“We Grow out of Iron” by Alexei Gastev and “The Iron Messiah” by Vladimir Kirillov both display discontent with the “old world” and seek to show a newer vision of society. The future that they write about does not respect the divine rights of monarchs. According to Kirillov, “he [the worker] destroys the thrones and prisons” (1). One characteristic of modernity is a lack of respect for the monarchy. Instead of a single leader deciding the fate of a country, many revolutionaries, including the proletarian Kirillov, sought to inspire revolution against the morals of the “old world.” They felt that Russia was an antiquated society.
Both of these poems respect the worker, specifically machines, for their efficiency, while decrying anything from the past. These poems were written during turbulent times in Russia. “We Grow out of Iron” was written in 1914, while “The Iron Messiah” was written in 1918. These poems were written at the time that Russian revolutionaries were plotting coups and fomenting violence to rid Russia of Tsar Nicholas II, who represented the more conservative, traditional Russia. Russia’s attempt to become a modern state included more than just violence in the streets, however, it also included poetry. By writing these poems, both Gastev and Kirillov were part of the revolution to end what they saw as antiquated practices in Russia (the monarchy). Their works champion the Russian laborer, who is seen as unremarkable by Russians up until the revolutionary radicals adopted pro-worker platforms. Up until the 20th century in Russia, worker’s rights were ignored. These two poems represent the change in attitude that sought to make Russia a modern state.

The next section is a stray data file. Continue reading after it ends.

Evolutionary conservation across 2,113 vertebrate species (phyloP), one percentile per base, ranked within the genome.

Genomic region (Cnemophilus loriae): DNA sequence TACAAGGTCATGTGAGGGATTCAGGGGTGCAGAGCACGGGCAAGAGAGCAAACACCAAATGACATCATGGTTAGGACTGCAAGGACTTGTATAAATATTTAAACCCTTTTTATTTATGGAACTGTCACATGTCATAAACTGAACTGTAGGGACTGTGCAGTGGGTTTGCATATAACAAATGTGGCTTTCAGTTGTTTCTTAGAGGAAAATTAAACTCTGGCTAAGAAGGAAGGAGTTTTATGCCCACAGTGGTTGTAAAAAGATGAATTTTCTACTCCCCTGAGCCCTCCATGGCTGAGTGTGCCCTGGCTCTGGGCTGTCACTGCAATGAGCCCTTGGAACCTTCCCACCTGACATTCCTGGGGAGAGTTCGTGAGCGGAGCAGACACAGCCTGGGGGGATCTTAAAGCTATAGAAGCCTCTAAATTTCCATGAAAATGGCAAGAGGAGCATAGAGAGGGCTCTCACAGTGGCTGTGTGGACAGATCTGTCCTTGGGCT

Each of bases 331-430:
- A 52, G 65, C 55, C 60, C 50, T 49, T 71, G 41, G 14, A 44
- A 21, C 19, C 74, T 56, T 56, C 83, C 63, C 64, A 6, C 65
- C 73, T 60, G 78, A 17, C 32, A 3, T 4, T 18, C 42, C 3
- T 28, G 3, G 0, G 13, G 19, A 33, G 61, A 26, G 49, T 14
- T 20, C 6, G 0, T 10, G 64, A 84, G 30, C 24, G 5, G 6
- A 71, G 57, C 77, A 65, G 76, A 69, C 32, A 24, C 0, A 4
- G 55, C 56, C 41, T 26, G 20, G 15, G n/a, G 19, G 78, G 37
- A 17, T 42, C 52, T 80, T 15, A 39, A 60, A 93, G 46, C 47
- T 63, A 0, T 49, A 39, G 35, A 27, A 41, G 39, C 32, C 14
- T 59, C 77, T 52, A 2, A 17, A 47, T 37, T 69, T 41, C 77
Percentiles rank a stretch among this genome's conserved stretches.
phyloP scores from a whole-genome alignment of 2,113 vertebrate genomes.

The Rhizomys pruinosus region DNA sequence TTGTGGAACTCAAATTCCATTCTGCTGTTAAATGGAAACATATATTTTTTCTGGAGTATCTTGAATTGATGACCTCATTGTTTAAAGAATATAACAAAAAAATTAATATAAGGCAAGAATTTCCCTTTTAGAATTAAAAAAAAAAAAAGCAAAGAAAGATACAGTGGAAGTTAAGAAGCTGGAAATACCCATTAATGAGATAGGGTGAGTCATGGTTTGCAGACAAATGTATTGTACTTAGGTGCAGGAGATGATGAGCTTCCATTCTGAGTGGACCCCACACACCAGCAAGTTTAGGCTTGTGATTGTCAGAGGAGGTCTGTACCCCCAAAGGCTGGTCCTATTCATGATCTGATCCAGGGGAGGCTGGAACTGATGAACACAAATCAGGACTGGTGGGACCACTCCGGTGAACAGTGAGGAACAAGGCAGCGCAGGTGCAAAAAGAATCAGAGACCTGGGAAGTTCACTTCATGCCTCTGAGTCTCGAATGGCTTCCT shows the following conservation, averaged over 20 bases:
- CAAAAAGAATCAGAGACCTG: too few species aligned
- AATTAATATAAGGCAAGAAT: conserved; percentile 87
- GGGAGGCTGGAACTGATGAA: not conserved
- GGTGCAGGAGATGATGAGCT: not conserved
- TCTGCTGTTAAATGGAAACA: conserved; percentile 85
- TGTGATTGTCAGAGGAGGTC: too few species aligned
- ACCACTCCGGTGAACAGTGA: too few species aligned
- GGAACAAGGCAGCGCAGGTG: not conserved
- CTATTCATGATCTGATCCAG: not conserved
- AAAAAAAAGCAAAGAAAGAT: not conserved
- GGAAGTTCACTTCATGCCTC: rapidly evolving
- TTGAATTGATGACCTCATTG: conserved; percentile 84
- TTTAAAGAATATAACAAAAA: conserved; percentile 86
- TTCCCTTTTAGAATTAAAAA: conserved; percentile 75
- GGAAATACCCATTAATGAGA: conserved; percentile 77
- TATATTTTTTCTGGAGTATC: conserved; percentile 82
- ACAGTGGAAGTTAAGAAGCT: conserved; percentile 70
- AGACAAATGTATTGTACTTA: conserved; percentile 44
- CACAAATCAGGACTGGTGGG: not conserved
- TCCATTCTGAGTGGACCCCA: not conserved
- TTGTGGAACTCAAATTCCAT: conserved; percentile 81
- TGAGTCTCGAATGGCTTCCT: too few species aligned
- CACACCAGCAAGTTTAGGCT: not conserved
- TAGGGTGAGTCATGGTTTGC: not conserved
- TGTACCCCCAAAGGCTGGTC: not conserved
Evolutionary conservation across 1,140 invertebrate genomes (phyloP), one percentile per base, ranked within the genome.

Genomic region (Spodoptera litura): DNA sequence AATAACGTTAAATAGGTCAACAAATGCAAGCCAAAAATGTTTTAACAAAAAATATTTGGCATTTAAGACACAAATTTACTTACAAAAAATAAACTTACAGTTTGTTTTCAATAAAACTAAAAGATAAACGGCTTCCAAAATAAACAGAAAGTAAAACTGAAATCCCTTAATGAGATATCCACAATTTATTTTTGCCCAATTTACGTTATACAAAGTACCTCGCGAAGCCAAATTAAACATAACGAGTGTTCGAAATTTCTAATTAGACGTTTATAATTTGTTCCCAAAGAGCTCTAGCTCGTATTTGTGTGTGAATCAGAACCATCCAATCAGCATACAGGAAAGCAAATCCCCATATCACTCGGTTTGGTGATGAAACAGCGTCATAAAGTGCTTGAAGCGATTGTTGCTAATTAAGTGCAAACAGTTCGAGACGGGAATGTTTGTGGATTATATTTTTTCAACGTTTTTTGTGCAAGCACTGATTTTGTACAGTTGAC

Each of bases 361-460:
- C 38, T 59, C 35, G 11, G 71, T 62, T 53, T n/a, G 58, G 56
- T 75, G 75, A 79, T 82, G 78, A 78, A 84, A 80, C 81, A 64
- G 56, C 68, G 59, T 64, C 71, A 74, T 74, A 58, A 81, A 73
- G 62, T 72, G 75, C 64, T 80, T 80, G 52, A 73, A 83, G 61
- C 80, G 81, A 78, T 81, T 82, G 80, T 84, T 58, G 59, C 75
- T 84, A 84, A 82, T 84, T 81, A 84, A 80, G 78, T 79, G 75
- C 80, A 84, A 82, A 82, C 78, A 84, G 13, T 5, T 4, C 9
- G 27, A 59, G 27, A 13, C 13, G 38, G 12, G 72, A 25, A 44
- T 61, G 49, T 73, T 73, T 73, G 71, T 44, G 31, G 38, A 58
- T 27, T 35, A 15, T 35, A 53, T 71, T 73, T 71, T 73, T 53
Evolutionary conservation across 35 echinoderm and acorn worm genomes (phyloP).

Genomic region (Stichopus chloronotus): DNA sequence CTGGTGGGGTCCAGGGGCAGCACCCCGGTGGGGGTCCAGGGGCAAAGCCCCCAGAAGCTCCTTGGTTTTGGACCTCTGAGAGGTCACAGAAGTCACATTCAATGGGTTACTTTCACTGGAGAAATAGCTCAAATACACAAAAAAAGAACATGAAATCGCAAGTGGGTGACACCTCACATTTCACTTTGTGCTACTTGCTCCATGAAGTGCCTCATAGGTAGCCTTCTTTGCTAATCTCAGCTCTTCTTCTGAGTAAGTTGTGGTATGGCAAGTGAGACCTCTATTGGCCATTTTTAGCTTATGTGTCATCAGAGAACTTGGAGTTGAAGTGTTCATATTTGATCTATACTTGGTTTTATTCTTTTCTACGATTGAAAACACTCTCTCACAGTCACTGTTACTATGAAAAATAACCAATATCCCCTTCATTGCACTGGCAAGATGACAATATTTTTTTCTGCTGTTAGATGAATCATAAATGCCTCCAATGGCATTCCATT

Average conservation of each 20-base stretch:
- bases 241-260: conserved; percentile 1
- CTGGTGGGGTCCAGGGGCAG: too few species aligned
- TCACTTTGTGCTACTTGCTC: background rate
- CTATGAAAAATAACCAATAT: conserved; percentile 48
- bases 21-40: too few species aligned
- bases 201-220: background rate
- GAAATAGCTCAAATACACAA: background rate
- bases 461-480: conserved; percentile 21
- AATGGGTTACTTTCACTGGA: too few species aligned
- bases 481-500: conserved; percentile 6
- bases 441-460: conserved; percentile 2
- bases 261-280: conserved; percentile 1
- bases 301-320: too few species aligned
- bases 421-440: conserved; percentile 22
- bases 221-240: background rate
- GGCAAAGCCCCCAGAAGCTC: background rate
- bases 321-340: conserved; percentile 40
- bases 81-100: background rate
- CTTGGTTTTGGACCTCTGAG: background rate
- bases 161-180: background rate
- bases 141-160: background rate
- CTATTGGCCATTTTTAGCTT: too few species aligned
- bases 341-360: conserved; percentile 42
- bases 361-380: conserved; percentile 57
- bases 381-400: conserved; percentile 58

1: Kirillov, Vladimir. “The Iron Messiah.”